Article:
A number of web sites have engaged their readers in debates about the usefulness of Twitter (and other social media) to engineers. In general, these debates are talking about hardware engineers. A lot of software engineers pretty much live on the Internet and will embrace or invent any new thing.
The overwhelming majority of the responses that I've read put Twitter in the class of "a waste of time." Not everyone feels that way, but there's quite a few who do. I'm still in study mode. I can see how it can take up a lot of time if you don't exercise some self control and it has a weird partial-voyeur aspect.
If I'm following, person A and person B, I'll see any conversation they are having. Most discussions are undertaken with that in mind, but some start to lean toward the personal side. Now, if person C gets in the conversation with one or both of A and B, and I'm not following C, I end up seeing part of the conversation. It's a bit like listening to someone talk on the phone and hearing only their side. It's odd.
It can lead to interesting activity though. Recently, one tweeter, Jeri (twitter.com/jeriellsworth) suggested a design contest centered around the old stalwart 555 timer. Chris (twitter.com/Chris_Gammell) picked up the ball with her and In about three days, just over Twitter, they organized it, other tweeters chimed in, sponsors offered prize money and they've set up a website for it. Fascinating.
If you're on Twitter, search for "555contest" to see the conversation in action. In any case, if you're a fan of the now 368 year old 555 timer, you might want to dig into the recesses of your brain for entry ideas. You can also follow Screaming Circuits on Twitter at "twitter.com/pcbassembly" and see for yourself if it's useful or too loaded with mindless drivel.
I know, this day and age, 1 GB doesn't sound like much. But you can still put a bunch of pictures on it. More importantly, you can use it to back up your CAD files just in case disaster strikes your workstation.
This issue is, unfortunately all too common . It's probably a case where the designer knew exactly what he or she was intending and could easily build it up without any problems. However, when sending it out to a third party for assembly, that "in the head" knowledge doesn't help much. If you've got a PCB that you've been assembling yourself and later send out for assembly, make sure you aren't assuming that the assemblers can derive what's hidden in your brain.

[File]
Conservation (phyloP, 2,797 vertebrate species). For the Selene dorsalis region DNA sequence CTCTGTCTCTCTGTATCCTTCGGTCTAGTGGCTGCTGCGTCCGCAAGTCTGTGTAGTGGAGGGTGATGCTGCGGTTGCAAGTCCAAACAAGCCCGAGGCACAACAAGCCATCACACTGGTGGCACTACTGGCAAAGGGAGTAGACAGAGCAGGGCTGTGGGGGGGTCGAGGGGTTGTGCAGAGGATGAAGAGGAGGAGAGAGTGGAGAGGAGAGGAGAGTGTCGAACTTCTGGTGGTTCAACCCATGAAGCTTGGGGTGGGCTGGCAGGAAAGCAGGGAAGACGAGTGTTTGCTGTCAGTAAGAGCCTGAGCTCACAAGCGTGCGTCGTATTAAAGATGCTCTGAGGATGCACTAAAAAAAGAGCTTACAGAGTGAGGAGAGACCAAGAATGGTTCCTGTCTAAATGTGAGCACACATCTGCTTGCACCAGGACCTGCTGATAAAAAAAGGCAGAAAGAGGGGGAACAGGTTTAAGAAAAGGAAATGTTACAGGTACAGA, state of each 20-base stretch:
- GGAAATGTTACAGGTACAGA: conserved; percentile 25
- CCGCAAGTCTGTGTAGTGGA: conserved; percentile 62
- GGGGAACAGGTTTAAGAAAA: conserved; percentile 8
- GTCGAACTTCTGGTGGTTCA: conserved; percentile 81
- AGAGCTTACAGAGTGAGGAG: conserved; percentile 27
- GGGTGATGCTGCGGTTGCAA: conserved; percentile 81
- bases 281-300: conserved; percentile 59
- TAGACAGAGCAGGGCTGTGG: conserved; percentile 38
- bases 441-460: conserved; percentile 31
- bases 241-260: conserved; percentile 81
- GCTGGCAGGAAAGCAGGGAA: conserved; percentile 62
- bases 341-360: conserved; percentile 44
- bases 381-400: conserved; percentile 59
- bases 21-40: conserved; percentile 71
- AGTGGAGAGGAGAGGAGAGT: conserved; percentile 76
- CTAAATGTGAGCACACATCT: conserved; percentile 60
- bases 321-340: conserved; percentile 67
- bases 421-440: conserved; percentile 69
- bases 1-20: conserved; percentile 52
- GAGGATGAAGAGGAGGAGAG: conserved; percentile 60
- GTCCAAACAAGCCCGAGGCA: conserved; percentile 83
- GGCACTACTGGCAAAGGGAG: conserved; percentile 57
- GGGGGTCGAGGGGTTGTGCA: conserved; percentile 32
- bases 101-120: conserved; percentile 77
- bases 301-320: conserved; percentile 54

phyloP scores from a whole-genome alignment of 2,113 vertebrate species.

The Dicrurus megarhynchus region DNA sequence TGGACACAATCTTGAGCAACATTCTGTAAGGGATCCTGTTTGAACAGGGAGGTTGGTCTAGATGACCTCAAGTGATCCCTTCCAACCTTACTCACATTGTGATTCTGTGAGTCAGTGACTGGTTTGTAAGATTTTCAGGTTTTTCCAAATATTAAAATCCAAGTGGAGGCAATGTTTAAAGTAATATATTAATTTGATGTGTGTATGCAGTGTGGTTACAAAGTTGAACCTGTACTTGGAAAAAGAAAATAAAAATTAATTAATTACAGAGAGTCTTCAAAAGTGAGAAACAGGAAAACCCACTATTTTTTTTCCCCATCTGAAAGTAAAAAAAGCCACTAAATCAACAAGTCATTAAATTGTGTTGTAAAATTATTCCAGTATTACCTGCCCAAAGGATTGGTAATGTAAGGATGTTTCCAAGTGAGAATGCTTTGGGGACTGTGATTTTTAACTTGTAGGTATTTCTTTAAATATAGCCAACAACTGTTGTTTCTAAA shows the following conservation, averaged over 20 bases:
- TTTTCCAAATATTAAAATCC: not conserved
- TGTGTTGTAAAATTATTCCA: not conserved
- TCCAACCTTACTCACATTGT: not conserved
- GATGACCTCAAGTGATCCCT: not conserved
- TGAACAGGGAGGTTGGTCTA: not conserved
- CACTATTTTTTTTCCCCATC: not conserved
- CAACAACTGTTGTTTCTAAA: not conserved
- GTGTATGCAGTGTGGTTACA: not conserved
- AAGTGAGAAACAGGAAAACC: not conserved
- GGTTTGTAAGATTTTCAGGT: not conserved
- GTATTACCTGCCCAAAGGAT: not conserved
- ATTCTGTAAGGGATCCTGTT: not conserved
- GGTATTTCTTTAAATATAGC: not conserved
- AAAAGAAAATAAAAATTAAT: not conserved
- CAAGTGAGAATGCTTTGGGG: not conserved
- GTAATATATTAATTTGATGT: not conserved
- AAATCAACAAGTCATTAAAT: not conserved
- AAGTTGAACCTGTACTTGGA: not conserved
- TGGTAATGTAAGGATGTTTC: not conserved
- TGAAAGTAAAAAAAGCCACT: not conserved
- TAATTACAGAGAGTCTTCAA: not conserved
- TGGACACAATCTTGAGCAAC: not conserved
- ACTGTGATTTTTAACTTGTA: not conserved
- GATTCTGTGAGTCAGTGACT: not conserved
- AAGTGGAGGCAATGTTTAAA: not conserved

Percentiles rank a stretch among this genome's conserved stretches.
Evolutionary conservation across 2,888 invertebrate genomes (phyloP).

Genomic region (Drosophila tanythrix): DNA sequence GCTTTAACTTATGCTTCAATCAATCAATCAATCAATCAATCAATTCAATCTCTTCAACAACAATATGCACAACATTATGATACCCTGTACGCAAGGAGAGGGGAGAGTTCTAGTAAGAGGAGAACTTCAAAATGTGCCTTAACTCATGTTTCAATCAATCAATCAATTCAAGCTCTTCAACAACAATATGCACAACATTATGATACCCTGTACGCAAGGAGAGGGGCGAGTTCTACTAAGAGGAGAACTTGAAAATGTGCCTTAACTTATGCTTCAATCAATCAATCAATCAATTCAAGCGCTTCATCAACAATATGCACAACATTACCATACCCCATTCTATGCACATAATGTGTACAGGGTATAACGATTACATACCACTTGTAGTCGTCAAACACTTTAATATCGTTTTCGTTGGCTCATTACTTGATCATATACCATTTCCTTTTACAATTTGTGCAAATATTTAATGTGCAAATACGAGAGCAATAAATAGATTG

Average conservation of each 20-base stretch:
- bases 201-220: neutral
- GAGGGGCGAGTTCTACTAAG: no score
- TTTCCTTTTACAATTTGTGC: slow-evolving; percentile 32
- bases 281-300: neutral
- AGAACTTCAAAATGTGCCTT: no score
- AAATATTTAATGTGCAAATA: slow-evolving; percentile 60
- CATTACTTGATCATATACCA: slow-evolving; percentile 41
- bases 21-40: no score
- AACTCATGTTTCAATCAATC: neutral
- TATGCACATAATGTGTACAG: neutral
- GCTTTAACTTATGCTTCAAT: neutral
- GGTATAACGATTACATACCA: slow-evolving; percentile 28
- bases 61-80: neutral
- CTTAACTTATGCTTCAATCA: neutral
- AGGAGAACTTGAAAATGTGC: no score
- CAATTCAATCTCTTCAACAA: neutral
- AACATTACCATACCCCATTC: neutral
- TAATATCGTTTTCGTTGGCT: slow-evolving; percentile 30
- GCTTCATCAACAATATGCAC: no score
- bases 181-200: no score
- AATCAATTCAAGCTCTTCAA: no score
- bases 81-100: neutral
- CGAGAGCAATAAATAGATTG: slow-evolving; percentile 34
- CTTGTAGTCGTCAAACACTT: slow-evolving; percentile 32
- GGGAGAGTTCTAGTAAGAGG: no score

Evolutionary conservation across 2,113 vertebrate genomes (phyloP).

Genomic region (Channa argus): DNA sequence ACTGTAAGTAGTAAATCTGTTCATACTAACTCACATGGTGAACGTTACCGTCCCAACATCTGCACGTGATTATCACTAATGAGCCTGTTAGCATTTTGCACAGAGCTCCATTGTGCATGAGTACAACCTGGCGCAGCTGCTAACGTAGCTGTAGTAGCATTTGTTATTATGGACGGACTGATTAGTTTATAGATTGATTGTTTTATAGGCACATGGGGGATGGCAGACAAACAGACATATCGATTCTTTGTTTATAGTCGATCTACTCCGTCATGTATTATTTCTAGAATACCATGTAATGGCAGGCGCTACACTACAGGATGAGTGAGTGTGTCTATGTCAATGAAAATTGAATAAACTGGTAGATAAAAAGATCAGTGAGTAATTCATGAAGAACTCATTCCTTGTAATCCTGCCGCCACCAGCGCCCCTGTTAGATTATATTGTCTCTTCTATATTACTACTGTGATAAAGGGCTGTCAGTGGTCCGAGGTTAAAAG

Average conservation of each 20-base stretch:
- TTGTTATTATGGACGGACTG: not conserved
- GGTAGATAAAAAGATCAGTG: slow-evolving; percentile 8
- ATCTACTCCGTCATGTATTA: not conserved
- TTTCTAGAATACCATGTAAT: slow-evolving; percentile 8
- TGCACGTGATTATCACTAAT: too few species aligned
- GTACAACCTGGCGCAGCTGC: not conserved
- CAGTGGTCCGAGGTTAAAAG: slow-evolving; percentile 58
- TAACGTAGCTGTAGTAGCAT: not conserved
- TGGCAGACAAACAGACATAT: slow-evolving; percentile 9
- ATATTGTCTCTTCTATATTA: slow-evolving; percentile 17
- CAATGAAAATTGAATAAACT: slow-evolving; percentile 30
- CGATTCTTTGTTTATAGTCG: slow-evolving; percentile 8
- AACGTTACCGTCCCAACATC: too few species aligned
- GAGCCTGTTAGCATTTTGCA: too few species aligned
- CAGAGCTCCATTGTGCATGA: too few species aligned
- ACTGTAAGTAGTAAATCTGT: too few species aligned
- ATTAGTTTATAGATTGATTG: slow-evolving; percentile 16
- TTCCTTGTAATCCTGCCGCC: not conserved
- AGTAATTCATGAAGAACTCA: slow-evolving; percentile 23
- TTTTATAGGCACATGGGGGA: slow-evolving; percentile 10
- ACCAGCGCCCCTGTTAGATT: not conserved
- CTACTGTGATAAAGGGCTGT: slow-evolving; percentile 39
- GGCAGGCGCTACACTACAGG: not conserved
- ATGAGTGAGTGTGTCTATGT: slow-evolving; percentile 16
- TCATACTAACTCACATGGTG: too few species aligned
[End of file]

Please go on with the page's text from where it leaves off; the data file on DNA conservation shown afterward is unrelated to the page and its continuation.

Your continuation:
Beware the monsters from Id.
The Screaming Circuits blog celebrates its fourth year blogging today (September 14, 2010). In that time, it has had 447 (448, including this one) posts and 250 reader comments (more if you count the spammy ones I deleted).
Popular subjects have been:
- The mighty QFN
- The annoying Via-in-pad
- The uncertain "to pour or not to pour"
- And the always fun parts-library oopsies
A year ago, I noted that the blog had 311 posts, or about 100 per year. That gives 137 posts this last year, so apparently, I've picked up the pace a little bit. Some other likely non-interesting statistics: that's about 140,000 words, a million key presses and 459 images. My fingers must be tired. Maybe bruised on the tips. Only four of them should be sore though. I skipped all the typing classes and came up with my own variety of modified two-finger hunt and peck using just the index and middle fingers of both hands.
For the most part, all of those images, key presses and words have been attempts at passing on useful information and some diversionary blathering with hopefully not too much self-serving drivel. I think I've avoided getting into any political discussions during that time. Nothing controversial. That's probably best given that this blog is the voice of Screaming Circuits, not the voice of me. Maybe one or two of my tep-ten lists may have come close though.
Live long and preserve all raspberries
It's day two here at the ESC show. Yesterday was so busy, I didn't have time to write, walk around or do much more than talk and breathe.
Today has been pretty busy too, but I did get around a bit. I was able to stop by the ARM booth and take a look at what's going on with the mbed. They have it running an etch-a-sketch. Too funny.
I haven't had a chance to stop by the Texas Instruments booth yet to see what's new with the Beagleboard but I did at least get a passing glance as I sped by to a meeting. I think I saw Ethernet connectors on the board, so the new version must be up and running.
One thing that made me laugh just came up here at the table I'm writing this blog post from. There's a little stack of stickers here. The stickers have a note on their back directing people to our Circuit Design ECOsystem partner, National Instruments; presumably for a survey. Made me laugh.
Warning: There is no actual substance in this blog post